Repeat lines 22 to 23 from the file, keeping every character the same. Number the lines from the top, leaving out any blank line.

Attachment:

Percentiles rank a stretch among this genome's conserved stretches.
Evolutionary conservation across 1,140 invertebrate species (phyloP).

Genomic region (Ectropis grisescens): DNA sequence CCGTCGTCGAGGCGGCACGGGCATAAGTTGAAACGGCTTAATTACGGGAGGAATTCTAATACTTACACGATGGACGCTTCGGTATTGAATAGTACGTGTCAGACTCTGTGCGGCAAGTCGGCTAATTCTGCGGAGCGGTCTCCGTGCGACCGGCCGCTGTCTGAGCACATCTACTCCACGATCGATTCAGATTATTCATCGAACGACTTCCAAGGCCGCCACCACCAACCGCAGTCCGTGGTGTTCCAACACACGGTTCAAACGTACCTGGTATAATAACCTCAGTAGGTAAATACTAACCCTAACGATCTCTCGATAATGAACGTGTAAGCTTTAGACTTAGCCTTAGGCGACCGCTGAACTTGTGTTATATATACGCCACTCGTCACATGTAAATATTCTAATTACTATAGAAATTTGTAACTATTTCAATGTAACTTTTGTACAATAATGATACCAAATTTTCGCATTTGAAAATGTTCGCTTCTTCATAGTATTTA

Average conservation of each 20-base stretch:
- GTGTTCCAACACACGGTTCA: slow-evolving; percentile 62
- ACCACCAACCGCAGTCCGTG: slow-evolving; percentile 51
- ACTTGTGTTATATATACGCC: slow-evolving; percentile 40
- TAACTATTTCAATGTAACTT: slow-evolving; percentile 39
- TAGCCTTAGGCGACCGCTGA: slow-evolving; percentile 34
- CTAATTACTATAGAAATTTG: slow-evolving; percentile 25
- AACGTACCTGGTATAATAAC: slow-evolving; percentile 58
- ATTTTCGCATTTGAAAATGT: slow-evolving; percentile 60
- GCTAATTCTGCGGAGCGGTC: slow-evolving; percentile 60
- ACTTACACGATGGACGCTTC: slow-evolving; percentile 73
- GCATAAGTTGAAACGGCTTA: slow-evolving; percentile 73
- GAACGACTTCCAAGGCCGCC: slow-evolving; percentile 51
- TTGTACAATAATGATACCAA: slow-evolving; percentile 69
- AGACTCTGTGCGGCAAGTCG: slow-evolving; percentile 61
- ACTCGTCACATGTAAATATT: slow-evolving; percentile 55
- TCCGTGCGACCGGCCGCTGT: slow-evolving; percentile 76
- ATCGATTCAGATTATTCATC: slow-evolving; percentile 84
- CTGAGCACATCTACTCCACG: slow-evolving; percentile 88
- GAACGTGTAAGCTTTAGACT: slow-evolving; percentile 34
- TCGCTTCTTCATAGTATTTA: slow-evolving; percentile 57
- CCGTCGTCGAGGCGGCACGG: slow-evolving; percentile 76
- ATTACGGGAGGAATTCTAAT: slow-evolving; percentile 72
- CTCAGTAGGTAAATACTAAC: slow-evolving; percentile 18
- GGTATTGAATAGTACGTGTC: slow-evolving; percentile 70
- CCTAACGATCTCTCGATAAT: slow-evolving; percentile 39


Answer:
- CTGAGCACATCTACTCCACG: slow-evolving; percentile 88
- GAACGTGTAAGCTTTAGACT: slow-evolving; percentile 34